New York and California had led the way to a radical liberalization of abortion laws, resulting in the deaths of millions of innocent babies. Once some states legalized abortion, the floodgates were open to all and it was only a matter of travel costs for those seeking abortions.
Fundamental rights can have some state-by-state differences (like free speech), but fundamental rights are not state issues. We fought a civil war over that very issue.
It made sense to have our first YAF meeting focus on the rapid growth of illegal abortions. Therese Willke and Chuck Donovan from Cincinnati, Ohio, both attended because they had been involved in the close fight to keep abortion illegal in Ohio. Therese’s parents, who were a doctor and a nurse, were early leaders in right to life. Therese’s mom also created a little silver pin of two tiny baby’s feet that is still used today.
Dr. Rice was already, pre-Roe v. Wade, the most feared pro-life speaker in the nation by the abortion advocates.
Our meeting had a small but respectable turnout in the late fall of 1972. Then on Jan. 22, 1973, the ground shifted.
In an incredibly poorly written political decision (not a legal one, there was no “right to privacy” on which the decision hinged), the Supreme Court banned prohibitions on abortion. Within hours, Dr. Rice met with Maryland Rep. Larry Hogan and sketched out the first Human Life Amendment, which was introduced almost immediately.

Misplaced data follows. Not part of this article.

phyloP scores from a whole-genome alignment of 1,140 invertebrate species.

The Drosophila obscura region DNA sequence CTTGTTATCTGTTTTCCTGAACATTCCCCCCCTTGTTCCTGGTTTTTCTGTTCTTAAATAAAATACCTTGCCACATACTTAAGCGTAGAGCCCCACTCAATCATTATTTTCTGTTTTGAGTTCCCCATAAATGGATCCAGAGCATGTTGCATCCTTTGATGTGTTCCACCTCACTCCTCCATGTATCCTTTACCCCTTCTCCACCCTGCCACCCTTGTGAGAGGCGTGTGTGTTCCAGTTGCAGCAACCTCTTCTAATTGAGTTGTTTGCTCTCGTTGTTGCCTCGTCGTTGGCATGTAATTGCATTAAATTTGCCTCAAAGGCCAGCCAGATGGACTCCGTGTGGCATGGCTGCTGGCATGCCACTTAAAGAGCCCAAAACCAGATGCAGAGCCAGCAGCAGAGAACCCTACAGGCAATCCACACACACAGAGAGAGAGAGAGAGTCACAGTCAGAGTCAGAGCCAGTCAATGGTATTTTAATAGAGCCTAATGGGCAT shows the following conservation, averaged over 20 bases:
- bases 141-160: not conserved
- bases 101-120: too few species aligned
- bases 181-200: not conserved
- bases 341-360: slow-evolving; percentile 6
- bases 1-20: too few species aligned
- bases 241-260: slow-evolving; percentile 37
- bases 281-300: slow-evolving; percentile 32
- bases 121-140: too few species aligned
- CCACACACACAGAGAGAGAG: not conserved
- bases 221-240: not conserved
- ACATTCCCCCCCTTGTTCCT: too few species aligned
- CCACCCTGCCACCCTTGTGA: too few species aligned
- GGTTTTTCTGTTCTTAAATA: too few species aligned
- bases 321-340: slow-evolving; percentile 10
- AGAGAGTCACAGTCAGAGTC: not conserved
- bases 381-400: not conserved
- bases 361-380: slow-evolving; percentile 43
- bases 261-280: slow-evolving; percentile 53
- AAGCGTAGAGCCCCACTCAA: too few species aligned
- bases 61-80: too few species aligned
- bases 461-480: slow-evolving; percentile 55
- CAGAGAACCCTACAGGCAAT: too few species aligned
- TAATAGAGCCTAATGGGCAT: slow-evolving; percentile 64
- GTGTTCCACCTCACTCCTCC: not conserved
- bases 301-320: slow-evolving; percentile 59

Back at Notre Dame, we formed a group called the Student Coalition for the Human Life Amendment with Therese Willke and I as co-chairmen, and Chuck as executive director. Dr. Rice was our faculty advisor.
Thirty-nine years ago on the first anniversary of the tragic Supreme Court decision defenders of the right of innocent babies to live rather than be killed began marching as a sign of commitment to continuing efforts to overturn the decision.
Obviously none of us thought it would take this long. After the first few years, organizations were created to help young mothers cope with unexpected pregnancies as well as low-income moms or those without family support for their baby.
This Saturday at noon there will be yet another March for Life in downtown Fort Wayne. Until the slaughter stops, the marchers in the streets across America will be a silent testimony to the shame of our blood-stained nation.
Our hearts are broken over the tragic deaths of the schoolchildren in Connecticut, but they should also be for the tiny ones killed before they could even get to preschool.
Stand up and be counted at noon this Saturday. We’ll take a social issues moratorium when the killing ends.